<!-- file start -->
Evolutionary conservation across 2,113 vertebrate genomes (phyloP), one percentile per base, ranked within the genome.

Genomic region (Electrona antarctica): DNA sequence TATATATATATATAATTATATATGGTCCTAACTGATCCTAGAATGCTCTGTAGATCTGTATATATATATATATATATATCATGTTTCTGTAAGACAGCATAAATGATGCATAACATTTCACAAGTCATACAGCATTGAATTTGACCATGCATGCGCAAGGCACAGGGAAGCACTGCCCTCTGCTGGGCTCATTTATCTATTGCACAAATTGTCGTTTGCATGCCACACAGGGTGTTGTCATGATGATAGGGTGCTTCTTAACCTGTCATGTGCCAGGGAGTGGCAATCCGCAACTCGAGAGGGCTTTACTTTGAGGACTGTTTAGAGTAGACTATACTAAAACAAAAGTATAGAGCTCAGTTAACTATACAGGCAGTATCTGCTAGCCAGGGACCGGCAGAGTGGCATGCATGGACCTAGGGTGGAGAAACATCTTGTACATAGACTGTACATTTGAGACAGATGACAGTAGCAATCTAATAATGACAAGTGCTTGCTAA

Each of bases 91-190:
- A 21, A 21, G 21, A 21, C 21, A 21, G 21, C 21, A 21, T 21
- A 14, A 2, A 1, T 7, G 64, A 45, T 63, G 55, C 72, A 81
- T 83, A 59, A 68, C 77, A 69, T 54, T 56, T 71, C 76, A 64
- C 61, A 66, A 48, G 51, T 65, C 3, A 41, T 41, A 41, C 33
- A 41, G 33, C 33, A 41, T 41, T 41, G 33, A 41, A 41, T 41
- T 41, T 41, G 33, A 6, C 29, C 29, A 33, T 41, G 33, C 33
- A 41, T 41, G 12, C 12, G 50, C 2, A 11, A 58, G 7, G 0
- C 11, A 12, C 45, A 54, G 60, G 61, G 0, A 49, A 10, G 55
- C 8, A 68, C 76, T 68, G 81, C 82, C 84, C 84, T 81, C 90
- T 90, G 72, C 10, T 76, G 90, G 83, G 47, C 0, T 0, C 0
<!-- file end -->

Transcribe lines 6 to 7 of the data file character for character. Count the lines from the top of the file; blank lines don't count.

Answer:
- T 83, A 59, A 68, C 77, A 69, T 54, T 56, T 71, C 76, A 64
- C 61, A 66, A 48, G 51, T 65, C 3, A 41, T 41, A 41, C 33